Is there a general method to prove that an infinite subgroup of a group has finite index? Or, in other words, to prove that the quotient group is finite? I am particularly interested in classical groups, such as GL(n), SL(n), etc, over a nonarchimedean local field but I am looking for a general method, if there exists one.
This is a somewhat tautological answer, but: if you can show that the subgroup contains the kernel of a finite representation (i.e. a homomorphism to a finite group), you're done. Intuitively: "I only need a finite number of things to go my way in order to belong to this subgroup." If the group (or some representation of that group) is compact in some topology, and the subgroup contains the connected component of the identity (or an open neighbourhood of the identity), you're also done. 


For this type of problem, "general methods" tend to be quite general indeed, but here are two ideas: 1) Find an action of $G$ on a finite set $X$ and an element $x \in X$ such that $H$ is the stabilizer of $x$. Then, by the OrbitStabilizer Theorem, $G/H$ is isomorphic to the orbit space $Gx$, so is finite. 2) Find a finite group $X$ and a homomorphism $f: G \rightarrow X$ such that $H$ contains the kernel of $f$. Then $f: G/\operatorname{ker}(f) \hookrightarrow X$, so $\operatorname{ker}(f)$ has finite index, so $H$, which contains $\operatorname{ker}(f)$, has finite index. Note that both of these will, in principle, always work. In Case 1, take $X = G/H$. In Case 2, let $H' = \bigcap_{g \in G} gHg^{1}$ be the normal core of $H$. It is easy to show that (since $H$ has finite index), $H'$ is a finite index normal subgroup of $G$ which is contained in $H$. Take $X = G/H'$ and $f$ to be the quotient map. 


I'm not sure if you're interested in classical groups over Q_p or over Z_p; in the latter case, one can often show that a closed subgroup H of G is in fact the whole group G once you know it projects surjectively onto some explicit finite quotient of G. See, for instance, [IV.3.4, Lemma 3] of Serre's "Abelian ladic representations and elliptic curves." I explain how this works for GL_n (this is definitely not original to me, I just wanted the paper to be selfcontained) in Lemma 3 of this paper about K3 surfaces. Of course this won't work unless you know for some reason that H is closed; for instance, two random elements of GL_2(Z_p) will (I think) almost always generate a (discrete) free subgroup of GL_2(Z_p) which is dense, i.e. which projects surjectively onto every finite quotient, but which is obviously not finiteindex. 


From a computational perspective, you could try coset enumeration (or KnuthBendix) over the candidate subgroup (starting with generators given in terms of a known presentation of the overgroup). If it terminates, then the subgroup has finite index.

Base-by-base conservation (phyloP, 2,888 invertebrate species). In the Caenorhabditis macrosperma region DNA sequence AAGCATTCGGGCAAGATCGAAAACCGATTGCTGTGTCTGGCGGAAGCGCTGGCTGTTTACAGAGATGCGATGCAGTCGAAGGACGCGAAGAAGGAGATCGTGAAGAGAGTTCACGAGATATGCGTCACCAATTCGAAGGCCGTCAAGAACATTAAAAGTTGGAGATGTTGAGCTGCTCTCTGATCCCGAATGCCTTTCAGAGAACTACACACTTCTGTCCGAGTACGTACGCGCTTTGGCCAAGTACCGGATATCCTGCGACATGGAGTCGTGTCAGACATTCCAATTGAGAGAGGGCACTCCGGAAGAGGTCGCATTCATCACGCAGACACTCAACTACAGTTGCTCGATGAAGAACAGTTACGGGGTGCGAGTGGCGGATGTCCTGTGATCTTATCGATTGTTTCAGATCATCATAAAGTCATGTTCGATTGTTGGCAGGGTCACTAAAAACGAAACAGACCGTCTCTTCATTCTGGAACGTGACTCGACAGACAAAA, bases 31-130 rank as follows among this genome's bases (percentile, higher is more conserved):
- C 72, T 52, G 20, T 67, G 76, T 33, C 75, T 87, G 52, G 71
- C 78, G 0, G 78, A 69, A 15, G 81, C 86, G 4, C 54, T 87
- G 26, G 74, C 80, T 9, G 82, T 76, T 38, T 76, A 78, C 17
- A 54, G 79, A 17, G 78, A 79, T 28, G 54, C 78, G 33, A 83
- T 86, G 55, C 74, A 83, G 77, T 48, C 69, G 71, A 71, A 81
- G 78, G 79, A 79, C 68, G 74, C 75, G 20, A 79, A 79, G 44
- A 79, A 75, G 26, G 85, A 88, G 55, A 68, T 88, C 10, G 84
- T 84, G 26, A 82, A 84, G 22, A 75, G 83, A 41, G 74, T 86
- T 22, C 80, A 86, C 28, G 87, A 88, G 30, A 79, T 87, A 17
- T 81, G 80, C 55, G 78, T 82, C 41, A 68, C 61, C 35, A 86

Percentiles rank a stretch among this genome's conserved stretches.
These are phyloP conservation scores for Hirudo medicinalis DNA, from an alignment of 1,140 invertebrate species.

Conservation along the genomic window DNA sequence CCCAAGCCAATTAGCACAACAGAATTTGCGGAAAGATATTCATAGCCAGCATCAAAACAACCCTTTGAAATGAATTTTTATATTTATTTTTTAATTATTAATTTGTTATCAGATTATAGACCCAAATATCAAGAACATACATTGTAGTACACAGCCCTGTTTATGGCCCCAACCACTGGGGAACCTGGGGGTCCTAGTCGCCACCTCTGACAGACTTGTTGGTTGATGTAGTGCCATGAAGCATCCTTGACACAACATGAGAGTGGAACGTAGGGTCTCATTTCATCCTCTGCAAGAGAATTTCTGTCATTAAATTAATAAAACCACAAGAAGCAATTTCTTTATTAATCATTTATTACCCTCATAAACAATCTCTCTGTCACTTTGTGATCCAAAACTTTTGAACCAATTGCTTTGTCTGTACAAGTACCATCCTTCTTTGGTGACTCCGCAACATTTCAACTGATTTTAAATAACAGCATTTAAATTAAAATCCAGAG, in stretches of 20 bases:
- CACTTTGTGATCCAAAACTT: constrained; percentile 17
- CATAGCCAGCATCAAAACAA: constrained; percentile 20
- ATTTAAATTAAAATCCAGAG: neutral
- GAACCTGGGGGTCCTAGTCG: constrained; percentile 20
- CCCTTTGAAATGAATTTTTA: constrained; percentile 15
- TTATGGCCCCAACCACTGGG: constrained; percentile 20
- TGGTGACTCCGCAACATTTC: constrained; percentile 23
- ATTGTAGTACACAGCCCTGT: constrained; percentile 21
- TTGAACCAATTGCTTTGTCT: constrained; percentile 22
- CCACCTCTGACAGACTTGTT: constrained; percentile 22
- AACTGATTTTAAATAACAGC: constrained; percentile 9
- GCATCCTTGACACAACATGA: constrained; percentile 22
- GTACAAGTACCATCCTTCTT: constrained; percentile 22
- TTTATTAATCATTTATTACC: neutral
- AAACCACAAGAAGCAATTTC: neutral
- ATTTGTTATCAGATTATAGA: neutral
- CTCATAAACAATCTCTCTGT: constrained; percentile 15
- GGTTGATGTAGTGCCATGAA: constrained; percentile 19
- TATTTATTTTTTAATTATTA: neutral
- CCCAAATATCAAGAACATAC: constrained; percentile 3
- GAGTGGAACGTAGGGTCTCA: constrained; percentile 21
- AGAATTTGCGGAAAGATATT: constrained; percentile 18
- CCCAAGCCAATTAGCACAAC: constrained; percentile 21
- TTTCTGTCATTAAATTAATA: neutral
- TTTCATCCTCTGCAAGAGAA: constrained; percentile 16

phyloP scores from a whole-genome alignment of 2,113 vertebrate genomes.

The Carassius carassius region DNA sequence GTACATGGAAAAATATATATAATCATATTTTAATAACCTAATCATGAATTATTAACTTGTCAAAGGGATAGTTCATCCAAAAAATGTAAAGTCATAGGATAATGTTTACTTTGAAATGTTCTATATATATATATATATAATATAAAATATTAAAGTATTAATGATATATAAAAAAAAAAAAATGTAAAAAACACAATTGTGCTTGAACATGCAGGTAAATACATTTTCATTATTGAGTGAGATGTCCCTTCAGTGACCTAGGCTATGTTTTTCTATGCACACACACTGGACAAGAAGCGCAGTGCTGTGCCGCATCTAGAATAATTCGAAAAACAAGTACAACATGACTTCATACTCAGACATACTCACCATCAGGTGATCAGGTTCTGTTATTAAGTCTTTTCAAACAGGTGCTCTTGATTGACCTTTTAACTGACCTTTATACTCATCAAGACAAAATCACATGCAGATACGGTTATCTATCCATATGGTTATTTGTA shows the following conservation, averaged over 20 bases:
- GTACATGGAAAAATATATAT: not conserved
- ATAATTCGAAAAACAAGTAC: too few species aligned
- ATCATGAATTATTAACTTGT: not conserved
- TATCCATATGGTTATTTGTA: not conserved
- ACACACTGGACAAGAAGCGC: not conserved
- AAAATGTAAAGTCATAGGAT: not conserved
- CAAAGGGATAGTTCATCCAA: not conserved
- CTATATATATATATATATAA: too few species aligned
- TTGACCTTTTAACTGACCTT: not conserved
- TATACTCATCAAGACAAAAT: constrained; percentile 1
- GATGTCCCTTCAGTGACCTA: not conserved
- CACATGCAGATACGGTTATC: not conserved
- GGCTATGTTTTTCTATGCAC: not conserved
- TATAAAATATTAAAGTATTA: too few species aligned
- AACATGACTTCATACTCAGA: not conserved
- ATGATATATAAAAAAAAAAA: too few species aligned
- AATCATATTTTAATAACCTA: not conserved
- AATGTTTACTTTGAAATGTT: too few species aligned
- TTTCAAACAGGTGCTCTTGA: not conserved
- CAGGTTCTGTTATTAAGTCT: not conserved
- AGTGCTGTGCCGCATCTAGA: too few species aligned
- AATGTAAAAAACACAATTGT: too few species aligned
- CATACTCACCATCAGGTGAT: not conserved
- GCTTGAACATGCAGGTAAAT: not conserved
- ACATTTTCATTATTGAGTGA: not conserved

I often try to show that a subgroup contains another subgroup known to be of finite index. There are various refinements. One technique is to prove that your subgroup contains an intersection of a finite number of subgroups, each of which is known to have finite index. For example, suppose you know that the central quotient G/Z(G) of a group G is finite. (One way to show this is to show that G is a union of finitely many abelian subgroups.) If it is too hard to show that your subgroup H contains the centre, but you can show that H contains the intersection of Z(G) with the derived subgroup [G,G] of G, then the index of H in G is finite. Another idea is to try to show that (e.g.) every nilpotent quotient of your group is finite, and then show that your subgroup must contain some term of the lower central series. (You could replace nilpotent with soluble and the LCS with the derived series, and so on.) This may not count as a general method; perhaps it is more of a "trick", but I've seen it used to good effect in proving some commutativity theorems for groups and rings. If you can show that your subgroup is a union of (at most) two subgroups known to have finite index, then you are done. 


You could try computing the virtual cohomological dimension of the ambient group, and then the subgroup. If they're torsion free, you only need to know the cohomological dimensions, as a theorem of Serre tells you that a torsion free group and its finite index subgroups have the same dimension. (You'd be surprised how often this works.)